I wrote earlier about the heavy and important testimony this morning, but let me be very clear about what happened this afternoon. Despite fervent objections by the defense’s Mr. Pugno himself, internal documents were admitted as evidence that unveiled a vast conspiracy between the Mormon Church (aka LDS), the Catholic Church, and Protect Marriage to mobilize a coalition against same-sex marriage. Julie Rosen called the afternoon “explosive.”
Mr. Pugno called it laughable.
Let’s take a look at the latest Protect Marriage spin. It’s clear they’re on the defensive today, so I might not have to write as much in response.
Today, the legal challenge to Prop 8 took an ugly turn as religion itself was put on trial. Plaintiffs’ witness Gary Segura, a Stanford University political science professor with expertise in the area of the political power of minorities including homosexuals, summed it up when he said “religion is the chief obstacle for gays’ and lesbians’ political progress.”
It’s only ugly for the defense.
In trying to make the case that homosexuals are a vulnerable minority with no ability to achieve and secure success in the political system for their interests, Professor Segura blamed hostility, political opposition and even violence towards gays and lesbians on the teachings of major religious denominations. He further testified that there is no more powerful organization in the United States – save the government – than the church. Particular scrutiny was given to the official religious doctrines of the Catholic Church and Southern Baptists about marriage, family and sexual relationships. Therefore, according to his logic, gays and lesbians must be given special legal protection by the U.S. Constitution against religion itself.
Remarkably, the only spin is the conclusion Pugno tries to make. No one is trying to get special protection “against religion.” The incredible revelations we had about religion today speak only to the incredible power that religion exerts in a pointedly anti-gay fashion, and consequently the powerlessness of the gay community to combat that coalition against our rights.
If it weren’t such a serious and troubling matter, their line of attack against people of faith would be laughable. To suggest that the people of California cannot consider their own political, moral and religious views when casting their vote on Prop 8 is preposterous. Every election, many issues are presented to voters that involve moral issues, including stem-cell research, the treatment of animals, assisted suicide, the death penalty, health care reform and so on.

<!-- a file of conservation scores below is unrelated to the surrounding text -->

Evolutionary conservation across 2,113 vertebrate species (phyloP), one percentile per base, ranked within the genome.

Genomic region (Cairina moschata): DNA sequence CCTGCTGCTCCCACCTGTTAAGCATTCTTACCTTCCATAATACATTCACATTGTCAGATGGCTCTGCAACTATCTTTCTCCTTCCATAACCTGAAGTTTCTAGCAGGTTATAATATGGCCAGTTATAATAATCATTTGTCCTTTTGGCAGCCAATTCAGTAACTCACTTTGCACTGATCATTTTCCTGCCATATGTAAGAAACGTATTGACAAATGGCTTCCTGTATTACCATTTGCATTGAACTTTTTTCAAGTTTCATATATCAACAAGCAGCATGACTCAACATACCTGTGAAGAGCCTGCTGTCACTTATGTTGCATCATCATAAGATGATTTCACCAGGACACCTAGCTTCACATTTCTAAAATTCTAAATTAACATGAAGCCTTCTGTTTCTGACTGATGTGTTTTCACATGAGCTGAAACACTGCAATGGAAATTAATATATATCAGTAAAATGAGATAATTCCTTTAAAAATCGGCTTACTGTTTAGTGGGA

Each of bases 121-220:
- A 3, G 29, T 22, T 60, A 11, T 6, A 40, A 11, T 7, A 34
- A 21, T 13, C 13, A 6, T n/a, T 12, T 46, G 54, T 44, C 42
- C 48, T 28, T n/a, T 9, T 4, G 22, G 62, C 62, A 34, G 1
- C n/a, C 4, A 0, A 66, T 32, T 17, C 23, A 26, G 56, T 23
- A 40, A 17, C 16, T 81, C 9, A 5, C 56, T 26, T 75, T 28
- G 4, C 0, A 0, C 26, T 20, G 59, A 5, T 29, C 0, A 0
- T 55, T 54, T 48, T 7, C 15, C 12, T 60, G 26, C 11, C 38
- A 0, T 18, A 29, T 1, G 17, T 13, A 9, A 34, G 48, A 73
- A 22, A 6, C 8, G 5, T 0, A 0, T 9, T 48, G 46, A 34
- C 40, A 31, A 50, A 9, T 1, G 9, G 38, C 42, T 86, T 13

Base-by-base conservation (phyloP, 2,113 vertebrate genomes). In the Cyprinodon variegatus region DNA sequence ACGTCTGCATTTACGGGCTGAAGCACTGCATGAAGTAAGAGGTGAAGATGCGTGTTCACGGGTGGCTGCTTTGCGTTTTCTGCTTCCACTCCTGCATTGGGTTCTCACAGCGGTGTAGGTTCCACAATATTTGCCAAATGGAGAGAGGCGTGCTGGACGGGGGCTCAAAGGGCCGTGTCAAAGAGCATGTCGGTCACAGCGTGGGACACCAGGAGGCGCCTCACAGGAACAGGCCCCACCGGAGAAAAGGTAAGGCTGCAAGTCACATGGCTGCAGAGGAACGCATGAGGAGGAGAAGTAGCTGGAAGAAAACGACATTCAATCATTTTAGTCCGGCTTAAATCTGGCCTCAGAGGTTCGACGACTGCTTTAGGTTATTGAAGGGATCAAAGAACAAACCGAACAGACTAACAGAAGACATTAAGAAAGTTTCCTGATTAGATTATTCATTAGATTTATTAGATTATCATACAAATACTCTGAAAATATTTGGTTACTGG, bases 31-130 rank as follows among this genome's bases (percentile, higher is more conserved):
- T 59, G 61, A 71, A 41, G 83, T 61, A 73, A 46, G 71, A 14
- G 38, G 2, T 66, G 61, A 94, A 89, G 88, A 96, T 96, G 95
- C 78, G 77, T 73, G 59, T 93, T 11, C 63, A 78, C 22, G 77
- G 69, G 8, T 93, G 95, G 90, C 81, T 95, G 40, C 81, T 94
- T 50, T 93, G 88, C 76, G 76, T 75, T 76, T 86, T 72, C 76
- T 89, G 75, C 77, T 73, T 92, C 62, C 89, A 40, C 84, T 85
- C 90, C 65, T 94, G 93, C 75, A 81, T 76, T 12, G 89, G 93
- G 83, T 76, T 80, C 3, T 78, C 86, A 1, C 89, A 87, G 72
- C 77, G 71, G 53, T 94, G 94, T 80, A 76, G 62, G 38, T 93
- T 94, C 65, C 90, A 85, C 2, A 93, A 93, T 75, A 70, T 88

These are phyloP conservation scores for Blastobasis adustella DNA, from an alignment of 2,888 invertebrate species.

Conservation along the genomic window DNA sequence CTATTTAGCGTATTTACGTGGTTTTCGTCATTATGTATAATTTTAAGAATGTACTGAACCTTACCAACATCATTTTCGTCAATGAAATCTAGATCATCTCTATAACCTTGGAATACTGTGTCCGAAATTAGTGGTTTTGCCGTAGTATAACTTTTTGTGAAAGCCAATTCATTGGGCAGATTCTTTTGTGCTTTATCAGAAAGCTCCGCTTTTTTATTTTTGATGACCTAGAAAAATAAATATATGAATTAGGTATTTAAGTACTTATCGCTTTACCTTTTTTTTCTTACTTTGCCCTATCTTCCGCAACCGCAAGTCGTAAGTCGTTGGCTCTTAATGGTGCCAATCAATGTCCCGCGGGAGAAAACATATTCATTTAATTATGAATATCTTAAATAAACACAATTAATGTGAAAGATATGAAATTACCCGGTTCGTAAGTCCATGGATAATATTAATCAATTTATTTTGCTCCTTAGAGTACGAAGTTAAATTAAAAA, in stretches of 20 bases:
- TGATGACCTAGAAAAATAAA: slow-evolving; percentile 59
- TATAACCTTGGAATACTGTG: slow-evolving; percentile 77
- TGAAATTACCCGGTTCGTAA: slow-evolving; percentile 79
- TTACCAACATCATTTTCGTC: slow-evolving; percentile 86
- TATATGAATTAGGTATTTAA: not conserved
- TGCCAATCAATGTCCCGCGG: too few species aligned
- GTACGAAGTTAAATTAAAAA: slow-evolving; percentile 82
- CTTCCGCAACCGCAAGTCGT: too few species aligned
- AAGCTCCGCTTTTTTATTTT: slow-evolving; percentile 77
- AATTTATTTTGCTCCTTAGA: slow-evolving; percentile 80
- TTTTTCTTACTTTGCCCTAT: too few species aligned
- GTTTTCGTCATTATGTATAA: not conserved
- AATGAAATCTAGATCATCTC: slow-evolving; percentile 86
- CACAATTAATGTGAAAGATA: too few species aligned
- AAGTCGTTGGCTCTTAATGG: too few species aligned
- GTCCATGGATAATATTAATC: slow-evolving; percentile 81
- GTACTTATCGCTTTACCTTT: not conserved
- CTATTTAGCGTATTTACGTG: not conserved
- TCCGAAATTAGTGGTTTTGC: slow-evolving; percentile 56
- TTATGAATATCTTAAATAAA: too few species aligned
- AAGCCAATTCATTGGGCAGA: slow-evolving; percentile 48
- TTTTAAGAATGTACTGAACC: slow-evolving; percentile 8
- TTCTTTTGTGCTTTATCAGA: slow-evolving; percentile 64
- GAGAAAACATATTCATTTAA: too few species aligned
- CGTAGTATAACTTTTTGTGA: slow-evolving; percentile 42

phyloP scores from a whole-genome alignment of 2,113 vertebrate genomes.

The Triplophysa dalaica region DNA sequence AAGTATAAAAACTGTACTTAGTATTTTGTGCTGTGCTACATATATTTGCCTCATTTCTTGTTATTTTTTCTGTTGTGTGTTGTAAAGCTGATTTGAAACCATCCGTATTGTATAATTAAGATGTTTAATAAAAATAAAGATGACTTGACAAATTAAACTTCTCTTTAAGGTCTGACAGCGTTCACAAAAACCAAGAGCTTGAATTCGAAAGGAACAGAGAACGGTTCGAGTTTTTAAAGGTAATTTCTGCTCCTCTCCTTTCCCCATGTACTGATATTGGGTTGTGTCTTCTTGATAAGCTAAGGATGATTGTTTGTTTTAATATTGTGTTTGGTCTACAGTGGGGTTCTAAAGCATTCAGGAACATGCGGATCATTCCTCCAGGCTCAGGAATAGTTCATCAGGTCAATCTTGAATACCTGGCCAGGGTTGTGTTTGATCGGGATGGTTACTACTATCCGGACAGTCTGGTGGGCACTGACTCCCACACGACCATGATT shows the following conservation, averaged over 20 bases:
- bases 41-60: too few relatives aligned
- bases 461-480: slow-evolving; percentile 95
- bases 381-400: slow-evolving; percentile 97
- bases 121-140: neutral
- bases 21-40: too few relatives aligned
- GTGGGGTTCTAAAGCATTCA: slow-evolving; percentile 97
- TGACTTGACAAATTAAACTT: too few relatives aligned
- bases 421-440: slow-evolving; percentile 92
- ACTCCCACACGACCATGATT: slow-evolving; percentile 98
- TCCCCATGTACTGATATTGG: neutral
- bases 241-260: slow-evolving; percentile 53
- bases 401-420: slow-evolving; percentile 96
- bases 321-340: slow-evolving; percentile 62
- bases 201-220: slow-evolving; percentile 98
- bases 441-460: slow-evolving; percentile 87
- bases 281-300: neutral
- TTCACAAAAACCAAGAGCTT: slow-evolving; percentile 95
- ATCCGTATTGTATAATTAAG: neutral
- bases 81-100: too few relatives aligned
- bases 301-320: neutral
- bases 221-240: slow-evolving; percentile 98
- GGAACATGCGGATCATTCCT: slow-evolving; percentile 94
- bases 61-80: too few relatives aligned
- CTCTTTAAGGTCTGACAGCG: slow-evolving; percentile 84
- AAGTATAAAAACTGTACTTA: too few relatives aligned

To translate Mr. Pugno’s spin: It should be okay to discriminate if your discrimination is motivated by religion. Segura’s testimony included reminders that religion was used to discriminate against women and people of color too!
And let’s call it out now. There was no attack against religion. Pugno was not very happy that all these internal documents between church officials were brought to light, but there was no attack against religion. If religion’s reputation was maligned today, it was only because of the actions of the religions in question.
In any event, religion has taken the stage, front and center, in the battle over the constitutionality of Prop 8, and is being portrayed as an illegitimate basis for supporting traditional marriage. Religious bigotry surely found expression in today’s presentation by the plaintiffs.
Bigotry? I didn’t see any “intolerance” in today’s proceedings. The witness called a spade a “spade.” Instead of spades, Segura was discussing a vast conspiracy to surreptitiously rally the support of religious groups against gay rights. The truth hurts, Andy, but calling it out isn’t bigotry.
Before he signed off his post, he had to address this morning’s discussions on reparative therapy.
The trial testimony also swerved way into “irrelevant” territory today when plaintiffs called to the stand a young man who was, as a child, forced by his Christian parents to undergo conversion therapy by a therapist because of his sexual attraction to men. No matter that this witness has never resided in California, was wholly unfamiliar with the Prop 8 campaign, was not a willing participant in his conversion therapy, and emancipated himself from his parents as a minor. What the personal experience of a person from Colorado who experienced a deeply troubled family life has to do with the constitutionality of Prop 8 is beyond me. What is clear is that today, however, the plaintiffs put the role of religion clearly in their sights and are likely to fire away at the legitimacy of religious and moral views, as well as the votes and voices of those who hold them.
There’s another snarky use of quotes I don’t get. Since he uses them to deligitimize what’s between them, he must be trying to say “not irrelevant,” which means Andy is admitting there was relevance to the testimony.
That middle “sentence” is actually all true, despite being a fragment.
Ryan Kendall (he’s a real person with a real name) testified about the way he constantly suffered religiously-motivated admonishment for his sexual orientation. This was based on an unscientific belief that his orientation can and should be changed. Such points have incredible relevance, no matter how eager Pugno is to dismiss them.
In the interest of full disclosure, this blog consistently “fires away” at the legitimacy of religious beliefs, and will continue to do so. Just because Pugno takes offense to the suggestion beliefs might not be legitimate does not change the fact the beliefs might not be (or definitely aren’t) legitimate.